Thursday, October 15, 2015

Heavy or Light: the KMM Mid-Production

The Rt. Rev. Munk's squiggly photo of
Bill Wahl. http://bit.ly/1LcCUgI
A few weeks ago I was in Tempe picking up some supplies from Tempe Camera. Since I was in the general area, I visited Bill at the Mesa Typewriter Exchange for a few hours.

It was nice to talk about the weather, our respective families, Arizona history, and the Royal KMM.

Among the many Royal standards I have in my collection, this is one that has eluded me. I have been waiting for a long time for a nice example but, there just hasn't been one that I wanted. Actually, I take that back. Early in my collecting experience there was a gentleman in Flagstaff that had a KMM that I wanted, but the price was too high and we could never agree, so I let it go. The superstitious part of me thought that maybe I cursed myself.

What's so special about the KMM? Nothing really except that it's crowning feature is honored in the name of my blog!

Richard Polt's Royal KMM
In reality, it's a fairly common Royal standard. There are people who love them (Richard Polt) and others have generally positive comments about them. I think they are very handsome in the same way that a late-40s QDL is a handsome typewriter. The dark gray finish is classy without the fussiness of a gloss. I have heard that the touch and feel is similar to many of the other Royal standards; very good. It is the quintessential typewriter.

Bill and I were talking about the KMM and in the course of the conversation he asked if I knew about the heavy and light versions. Two versions? I didn't know that there were two versions.

He told me the story. One day long ago when Bill was young man he had two Royal KMMs on the bench. He had to move both of them and noticed that one was very heavy while the other was noticeably lighter. In all honesty light is a relative term. A Royal desktop typewriter has never been known for its portability.

Bill took note of the serial numbers and NOMDA indicated that they were on either side of the 1946/1947 dividing line.

"Heavy"
1946
"Light"
1947
⇦|
|⇨
3096000 3273000

Magic Margin's aluminum? bodied Royal HH.
At some point between 1946 and 1947 Royal changed the KMM in some way to make it lighter. I know from experience that my HH has body of a non-ferrous metal as do my KMGs. These are probably aluminum and I would hazard a guess that Royal decided to use an aluminum frame to save money. Perhaps this is what Royal did to the KMM to make it lighter?

Do you have a KMM? What's the serial number? How much does it weigh? I am calling on the Typosphere to help me solve this mystery. I created a Google form (see below) that would let us gather the information in an easy way. It would be really cool to narrow it down and find out how much weight was saved by switching materials. With time and enough data points we could find an answer. We might even find out that this was the beginning of the cost-saving culture at Royal that would lead to the terrible Litton merger. Would it be fair to draw a line form that point all the way back to the 1946/47 KMM? We'll see, but let's find out how much these beast weigh.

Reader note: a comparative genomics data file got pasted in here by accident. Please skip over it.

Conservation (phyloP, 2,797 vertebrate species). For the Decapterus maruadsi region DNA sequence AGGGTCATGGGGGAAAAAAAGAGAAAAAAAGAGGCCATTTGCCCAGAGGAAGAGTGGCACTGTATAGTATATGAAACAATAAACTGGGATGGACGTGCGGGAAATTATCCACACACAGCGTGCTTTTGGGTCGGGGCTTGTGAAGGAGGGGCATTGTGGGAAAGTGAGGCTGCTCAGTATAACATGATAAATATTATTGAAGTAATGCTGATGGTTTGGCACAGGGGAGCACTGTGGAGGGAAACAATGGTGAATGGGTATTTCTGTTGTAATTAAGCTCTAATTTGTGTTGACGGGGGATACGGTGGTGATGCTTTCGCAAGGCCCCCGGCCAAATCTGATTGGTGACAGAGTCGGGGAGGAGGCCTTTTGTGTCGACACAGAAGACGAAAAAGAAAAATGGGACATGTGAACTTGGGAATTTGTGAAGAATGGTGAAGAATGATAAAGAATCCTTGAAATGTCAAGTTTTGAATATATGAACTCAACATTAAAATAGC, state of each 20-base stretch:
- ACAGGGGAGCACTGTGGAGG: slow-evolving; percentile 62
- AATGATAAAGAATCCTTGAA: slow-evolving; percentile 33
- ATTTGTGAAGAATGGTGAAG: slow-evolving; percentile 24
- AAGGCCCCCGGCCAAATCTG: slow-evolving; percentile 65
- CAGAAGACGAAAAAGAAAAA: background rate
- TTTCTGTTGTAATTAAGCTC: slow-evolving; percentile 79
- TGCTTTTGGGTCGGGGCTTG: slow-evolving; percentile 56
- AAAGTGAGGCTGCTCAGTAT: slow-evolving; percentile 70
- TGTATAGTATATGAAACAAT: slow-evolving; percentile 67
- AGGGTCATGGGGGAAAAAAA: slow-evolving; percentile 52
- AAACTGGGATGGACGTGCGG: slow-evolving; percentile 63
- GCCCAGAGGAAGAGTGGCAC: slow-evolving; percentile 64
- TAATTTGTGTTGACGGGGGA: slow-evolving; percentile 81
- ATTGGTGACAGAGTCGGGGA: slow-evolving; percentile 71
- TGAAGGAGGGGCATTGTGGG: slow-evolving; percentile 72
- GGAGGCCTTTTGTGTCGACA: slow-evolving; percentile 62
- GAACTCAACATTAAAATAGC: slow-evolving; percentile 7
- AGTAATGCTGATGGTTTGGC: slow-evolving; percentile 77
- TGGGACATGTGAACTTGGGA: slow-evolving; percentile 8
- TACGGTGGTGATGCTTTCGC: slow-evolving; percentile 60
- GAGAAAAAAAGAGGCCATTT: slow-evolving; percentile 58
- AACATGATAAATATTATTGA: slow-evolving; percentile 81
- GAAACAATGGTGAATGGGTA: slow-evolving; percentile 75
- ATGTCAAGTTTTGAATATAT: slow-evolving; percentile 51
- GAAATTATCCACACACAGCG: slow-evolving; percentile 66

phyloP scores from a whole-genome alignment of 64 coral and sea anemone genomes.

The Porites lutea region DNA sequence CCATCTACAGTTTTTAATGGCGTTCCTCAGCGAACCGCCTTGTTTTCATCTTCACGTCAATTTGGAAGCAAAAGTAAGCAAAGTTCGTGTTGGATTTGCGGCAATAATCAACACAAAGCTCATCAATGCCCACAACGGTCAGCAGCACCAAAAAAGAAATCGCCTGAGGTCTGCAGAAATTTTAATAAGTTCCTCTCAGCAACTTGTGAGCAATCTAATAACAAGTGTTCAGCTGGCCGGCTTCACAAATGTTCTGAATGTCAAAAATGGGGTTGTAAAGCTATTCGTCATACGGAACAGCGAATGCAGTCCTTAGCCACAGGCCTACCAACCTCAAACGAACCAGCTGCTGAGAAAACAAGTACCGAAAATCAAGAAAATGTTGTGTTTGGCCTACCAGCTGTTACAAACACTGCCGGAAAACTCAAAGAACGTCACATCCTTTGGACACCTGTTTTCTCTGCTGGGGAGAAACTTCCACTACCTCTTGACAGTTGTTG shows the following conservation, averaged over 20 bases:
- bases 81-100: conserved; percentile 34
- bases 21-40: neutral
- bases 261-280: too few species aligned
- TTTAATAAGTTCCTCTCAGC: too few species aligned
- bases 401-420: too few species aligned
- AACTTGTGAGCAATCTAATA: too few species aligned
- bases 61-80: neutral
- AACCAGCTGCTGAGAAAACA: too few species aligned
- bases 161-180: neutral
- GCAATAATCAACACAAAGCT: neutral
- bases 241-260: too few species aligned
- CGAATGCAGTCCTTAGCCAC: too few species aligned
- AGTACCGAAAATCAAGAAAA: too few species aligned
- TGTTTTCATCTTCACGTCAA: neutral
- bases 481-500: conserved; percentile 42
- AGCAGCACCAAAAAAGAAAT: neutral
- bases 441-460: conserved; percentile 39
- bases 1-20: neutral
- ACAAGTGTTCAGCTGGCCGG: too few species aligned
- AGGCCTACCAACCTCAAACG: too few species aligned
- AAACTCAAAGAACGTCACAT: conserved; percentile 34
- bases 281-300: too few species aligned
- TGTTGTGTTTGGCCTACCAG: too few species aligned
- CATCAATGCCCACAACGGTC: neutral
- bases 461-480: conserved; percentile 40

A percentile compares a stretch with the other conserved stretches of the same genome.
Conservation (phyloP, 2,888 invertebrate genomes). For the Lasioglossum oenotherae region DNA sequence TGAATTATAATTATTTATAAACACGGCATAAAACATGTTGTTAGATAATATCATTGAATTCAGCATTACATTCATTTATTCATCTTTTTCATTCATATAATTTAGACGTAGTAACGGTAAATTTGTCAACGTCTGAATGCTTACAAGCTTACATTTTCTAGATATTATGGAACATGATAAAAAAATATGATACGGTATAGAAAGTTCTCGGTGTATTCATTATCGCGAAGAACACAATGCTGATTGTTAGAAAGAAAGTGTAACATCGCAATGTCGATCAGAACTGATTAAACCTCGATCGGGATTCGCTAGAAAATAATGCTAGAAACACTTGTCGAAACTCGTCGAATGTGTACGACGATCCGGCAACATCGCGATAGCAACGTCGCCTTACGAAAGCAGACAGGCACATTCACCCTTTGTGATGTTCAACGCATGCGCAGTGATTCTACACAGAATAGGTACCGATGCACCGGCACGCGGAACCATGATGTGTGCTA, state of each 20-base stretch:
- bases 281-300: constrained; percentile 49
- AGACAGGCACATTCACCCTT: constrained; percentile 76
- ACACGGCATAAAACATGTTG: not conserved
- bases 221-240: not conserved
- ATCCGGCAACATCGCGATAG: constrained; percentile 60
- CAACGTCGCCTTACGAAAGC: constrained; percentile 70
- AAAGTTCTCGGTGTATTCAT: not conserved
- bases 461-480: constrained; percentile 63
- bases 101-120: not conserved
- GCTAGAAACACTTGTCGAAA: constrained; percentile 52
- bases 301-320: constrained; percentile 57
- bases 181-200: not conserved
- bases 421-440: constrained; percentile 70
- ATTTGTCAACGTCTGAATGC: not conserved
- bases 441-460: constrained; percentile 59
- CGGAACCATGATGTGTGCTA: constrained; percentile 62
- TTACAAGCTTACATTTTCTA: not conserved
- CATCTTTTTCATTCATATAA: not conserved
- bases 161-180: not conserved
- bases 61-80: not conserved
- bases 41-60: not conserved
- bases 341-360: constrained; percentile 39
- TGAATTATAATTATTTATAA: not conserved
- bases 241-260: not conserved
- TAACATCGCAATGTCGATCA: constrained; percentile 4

10 comments:

  1. I hope you get some interesting and useful results. I can't add anything because I do not have a KMM (yet).

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  2. well, I submitted one I worked on a bit, a '46. Don't know the exact weight, but it was a heavy one, as I distinctly remember it being denser and weightier than I expected it to be for it's size.

    PS: I was at MTE that same day, Bill says I missed you by like 30 minutes. :D

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    Replies
    1. If you have a magnet handy you could check to see if it sticks to the front frame. My gut tells me that they moved from a cast iron to cast aluminum.

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    2. haven't had it for months, It was an easy fix, just slide the gear back on underneath on the spool post and tighten the setscrews. However, I also remember that it was difficult and awkward to fish out the little gear with the "magnet on a stick" dealy I use. It kept sticking to everything, including the frame. So yeah, pretty sure it was ferrous.

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    3. BTW, if they haven't sold it yet, it'd be down at "The Green Gurl" in Phoenix. 3122 E Indian School Rd, Phoenix, AZ 85016
      (602) 956-0464

      You could run down there and stick a magnet to the frame to find out for sure. :D

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  3. Ryan, an interesting project. I have submitted two data points and they may help a lot as both are 1946 and the later one is six pounds lighter than the lower serial number and the earlier one is all ferrous metal (probably cast iron frame and steel panels and doors) while the later one has a non-ferrous frame (probably aluminum) and all its panels and ribbon cover are ferrous.

    Note that both have 12-inch platens, so there may be a discrepancy with other submissions.

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  4. This comment has been removed by the author.

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  5. I just bought one! When it comes I'll fill it out :-)

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  6. Jan Ruitenberg
    If you are interested, let us know.
    Greetings from the Netherlands

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  7. Dear Mr. Adney.
    Sorry for to be incomplete with the information.
    We have a Royal KMM and if you are interested at that typewriter, please contact us by email j.ruitenberg2@chello.nl
    We don't know other way tot contact you.Excuse.
    If you wish we can send some photos from the KMM.

    Greetings from Jan en Els Ruitenberg, from the Netherlands

    ReplyDelete